Earles, Chase Kawinhut -“T “dii Ah-ah dah’ah: The Father” and “Caddo Head Jar”
Chase “Kawinhut” Earles is one of the few Caddo potters working today. His new work is inspired by Indigenous Futurism, Star Wars, and historic Caddo vessels and designs. Each piece is hand-built and then incised with complex designs. They are each created as a pair so that one futuristic piece pairs to one of the historic vessels or effigies. This is important, as part of the intent of this show is to educate about Caddo pottery forms and designs. You can read more about this in the article, “Chase Kawinhut Earles: Caddo Pottery Revival and Indigenous Futurism“.
This pair is is certainly the most dramatic and invovled of the current series. The large head jar is entited, ““T “dii Ah-ah dah’ah: The Father” and the long neck traditional piece is a “Caddo Head Jar”. The clay work on both is exceptional, as are the burnishes surfaces and the classic etched designs. They are a pair that on many levels, speak the most to how a ancient form like the face jar is immediately recognizeable in a Sci-Fi mode as “Darth Vader”. Chase also reflected on the nuance of meaning within a character like Vader when he wrote, “As for Darth Vader was he an oppressor, or was he simply misunderstood? Of course, “Vader” means, “Father”, but the face jarks also seem to the the “father” of effigy vessels, looking back at the viewer across the centuries. What advice do they have and what should we learn? Of course, as an “effigy vessel”, this is a non-Caddo term for an important vessel shape that are sculptures of the world around us. They represent everything from the history of our people, to ceremonies, to the balance in the world.” “The Father” is not just sculpted in clay but burnised. The face is dynamic and the helmut is complex in design and coloration. The firing on the “Caddo Head Jar” is dark and powerful. Both pieces are signed on the bottom “Kawinhut”. The name “Kawinhut” is important, as the last Caddo potter, Winhut, passed away in 1908 and Chase is continuing in her tradition of working with the clay and so his name is a masculine derivation of this family name.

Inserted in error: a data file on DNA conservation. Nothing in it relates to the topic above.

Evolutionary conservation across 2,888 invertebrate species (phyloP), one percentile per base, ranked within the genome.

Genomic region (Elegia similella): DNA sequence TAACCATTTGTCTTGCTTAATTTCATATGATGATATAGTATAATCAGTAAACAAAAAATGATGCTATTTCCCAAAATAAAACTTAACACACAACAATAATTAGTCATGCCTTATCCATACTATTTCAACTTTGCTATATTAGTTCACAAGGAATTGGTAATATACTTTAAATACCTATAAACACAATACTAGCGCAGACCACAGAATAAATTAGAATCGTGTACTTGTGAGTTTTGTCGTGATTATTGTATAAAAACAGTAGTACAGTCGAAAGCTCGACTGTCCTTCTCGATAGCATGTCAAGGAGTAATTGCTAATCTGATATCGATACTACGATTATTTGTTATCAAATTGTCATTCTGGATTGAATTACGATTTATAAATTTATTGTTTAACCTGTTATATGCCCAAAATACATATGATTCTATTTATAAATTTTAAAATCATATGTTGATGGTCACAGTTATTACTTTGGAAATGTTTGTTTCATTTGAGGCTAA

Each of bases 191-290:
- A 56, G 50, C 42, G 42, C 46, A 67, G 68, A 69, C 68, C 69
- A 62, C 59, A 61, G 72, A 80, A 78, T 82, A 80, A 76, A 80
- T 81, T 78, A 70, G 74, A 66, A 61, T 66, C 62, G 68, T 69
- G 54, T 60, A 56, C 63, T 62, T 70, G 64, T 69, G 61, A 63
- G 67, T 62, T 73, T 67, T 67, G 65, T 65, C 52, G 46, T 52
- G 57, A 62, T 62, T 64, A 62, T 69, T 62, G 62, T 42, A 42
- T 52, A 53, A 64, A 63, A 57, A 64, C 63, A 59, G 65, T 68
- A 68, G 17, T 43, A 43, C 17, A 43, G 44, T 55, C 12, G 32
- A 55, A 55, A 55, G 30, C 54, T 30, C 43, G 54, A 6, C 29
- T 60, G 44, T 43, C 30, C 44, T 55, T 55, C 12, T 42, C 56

The Caddo were a tribal group throughout the Oklahoma, Texas, and Louisianna areas. Chase draws inspiration from the ancient Caddo pieces and yet they are not replicas. The connection in the ancient work is in the clay, firing, and shapes. He is primarily self-taught both as a potter and in his research of the Caddo ceramic past. He has sought out the clay sources and each piece is coil built. They are then slipped with a clay and mussel shell mixture and then burnished three times. The result is a shiny surface with the flecks of shell reflecting light. Each piece is then pit fired which not only hardens the clay but gives them fire clouds and color variations on the surface. After they are fired Chase etches into the surface of the clay to create the intricate designs. The delicate designs are almost a surprise considering the hardness of the clay after the firing.